The original buoy band blessed with hearts of oak, nerves of steel and salt in their veins, The Fisherman's Friends are Cornwall's cultural ambassadors to the world, crossing the seven seas to spread their genre-defining brand of shanty singing.
But home is where their heart is and The Fisherman's Friends are at their most hale on Cornish soil in sight of the sea.
They first played the historic Minack Theatre in 2010 and have been back many times since, selling out every time.
"We love it," says MC Jon Cleave. "Perched up there on the cliff with the sea at our backs, it’s just an honour to perform in such a wonderful venue”
To make sure nobody misses out, this year The Fisherman's Friends are playing an unprecedented six dates at the Minack, two shows a day from 11 to 13 May.
Having got together more than 30 years ago to sing sea shanties on the Platt in their native Port Isaac, The Fisherman's Friends gatecrashed the charts with a Top 10 album in 2010 and went on to sing at the late Queen’s Diamond Jubilee celebrations, play Glastonbury and land the Good Tradition Award at the BBC Radio 2 Folk Awards. Their story has been the subject of an ITV documentary and best-selling book, as well as an acclaimed stage musical. Not to mention the hit movie from 2019 that last year saw them become the first British band since The Beatles to have a second feature film made about them.
The Fisherman’s Friends are: writer/shopkeeper Jon Cleave; lobster fisherman Jeremy Brown; smallholder and marine engineer John ‘Lefty’ Lethbridge; builder John McDonnell (a Yorkshireman who visited Port Isaac more than 40 years ago and never left); potter Bill Hawkins; accordion playing Padstow fisherman Jason Nicholas and film maker Toby Lobb.
Review by Jenni Balow
The Fisherman's Friends are riding high on a long wave of success - hooray and up they rises - even stringing together six sellout shows in a row at the open air Minack Theatre, a real record for this rainy spring season.
The sun simply continues to shine on this Port Isaac based band of brothers, or whatever, who are evolving superbly, singing in harmony to Jason Nicholas's accordion as always, enhanced by the guitar playing of Toby Lobb and now the sounds created by multi-instrumentalist and latest recruit, Marcus Bonfanti.
He might be a Londoner, but he can be forgiven for that, seizing the shanty sound on guitar, with jolly banjo and sweet folk mandolin sounds by turn, and with an award-winning background as blues singer and songwriter, who has opened shows for the likes of Chuck Berry, Jack Bruce, John Mayall and Eric Burdon.
"He thought he was joining the Foo Fighters" joked the show's frontman Jeremy Brown at the weekend.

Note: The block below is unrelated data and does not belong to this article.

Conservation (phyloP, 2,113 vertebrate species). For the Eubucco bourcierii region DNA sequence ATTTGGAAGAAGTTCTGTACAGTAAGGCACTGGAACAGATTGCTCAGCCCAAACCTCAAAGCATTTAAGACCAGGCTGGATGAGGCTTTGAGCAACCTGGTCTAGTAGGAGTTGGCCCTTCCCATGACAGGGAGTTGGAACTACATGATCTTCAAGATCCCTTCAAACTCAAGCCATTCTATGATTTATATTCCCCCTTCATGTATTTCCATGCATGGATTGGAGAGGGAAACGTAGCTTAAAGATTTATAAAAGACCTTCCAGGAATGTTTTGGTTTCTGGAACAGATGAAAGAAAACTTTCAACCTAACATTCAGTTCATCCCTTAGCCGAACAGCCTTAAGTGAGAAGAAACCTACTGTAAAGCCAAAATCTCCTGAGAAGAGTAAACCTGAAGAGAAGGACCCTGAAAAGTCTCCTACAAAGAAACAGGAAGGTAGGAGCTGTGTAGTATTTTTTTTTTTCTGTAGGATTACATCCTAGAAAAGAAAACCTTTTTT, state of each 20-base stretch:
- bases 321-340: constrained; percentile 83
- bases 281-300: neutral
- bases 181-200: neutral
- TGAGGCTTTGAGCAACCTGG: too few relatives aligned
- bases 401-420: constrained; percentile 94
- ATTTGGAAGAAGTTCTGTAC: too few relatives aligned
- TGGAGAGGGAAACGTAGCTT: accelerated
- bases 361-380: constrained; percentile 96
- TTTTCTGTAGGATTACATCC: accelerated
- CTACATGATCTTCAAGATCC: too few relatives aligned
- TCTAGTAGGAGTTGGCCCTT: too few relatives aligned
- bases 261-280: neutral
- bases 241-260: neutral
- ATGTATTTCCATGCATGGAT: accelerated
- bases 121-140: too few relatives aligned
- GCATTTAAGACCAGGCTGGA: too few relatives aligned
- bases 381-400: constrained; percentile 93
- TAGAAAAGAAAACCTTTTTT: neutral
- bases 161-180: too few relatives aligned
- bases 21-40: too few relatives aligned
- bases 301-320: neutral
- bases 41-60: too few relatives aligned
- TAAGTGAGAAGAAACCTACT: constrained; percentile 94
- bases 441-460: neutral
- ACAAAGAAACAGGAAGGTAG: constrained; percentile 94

In the absence of the resounding bass-voiced presence of Jon Cleave, who is needed at home with his family for the moment, the laid back fisherman Jeremy made the introductions and also welcomed Simon Johnson, who has joined the line-up for the time being, alongside John Lethbridge, Johnny Mac and Bill Hawkins.
Here in the Duchy, we know the Fishies songs so well, many have been listening to their traditional seafaring choruses for the 30 years or more since they originally got together to sing on the harbour of their north Cornwall village for a handful of summer tourists.
The boys were launched into shanty stardom when they signed up to a £1m recording contract in 2010, and found themselves top of the pops, for what is still the best selling folk album in the UK.
The group is the only band since the Beatles, to have two films made featuring their story in Britain, and a hit stage musical, which made its world debut at the Hall for Cornwall in Truro, is on tour.
For the Minack shows, they paid tribute to Harry Glasson from nearby Marazion, with a beautiful version of his song, Cornwall My Home, and included another local anthem, Cousin Jack, by Show of Hands, with gorgeous instrumental introduction, the words slow, clear and thoughtful.
That's why the tickets sell out every time they appear at the cliff theatre and the 'buoys' like it too - "there is nowhere like this in the world" said Jeremy.
There were many highlights including Bruce Springsteen's Pay Me My Money Down, the growly Randy Dandy O, the deep South slide guitar accompaniment to Sitting On The Levy, from Marcus, and the punch of Pirate, and No Hopers, of course.
The Fisherman's Friends, who will appear again at Glastonbury this year, will also be performing at the Fowey Festival, Royal Cornwall Show, Falmouth Shanty Festival and Penlee Park, Penzance this summer.
A donation from the Minack ticket sales was made to the PZ Foodbank.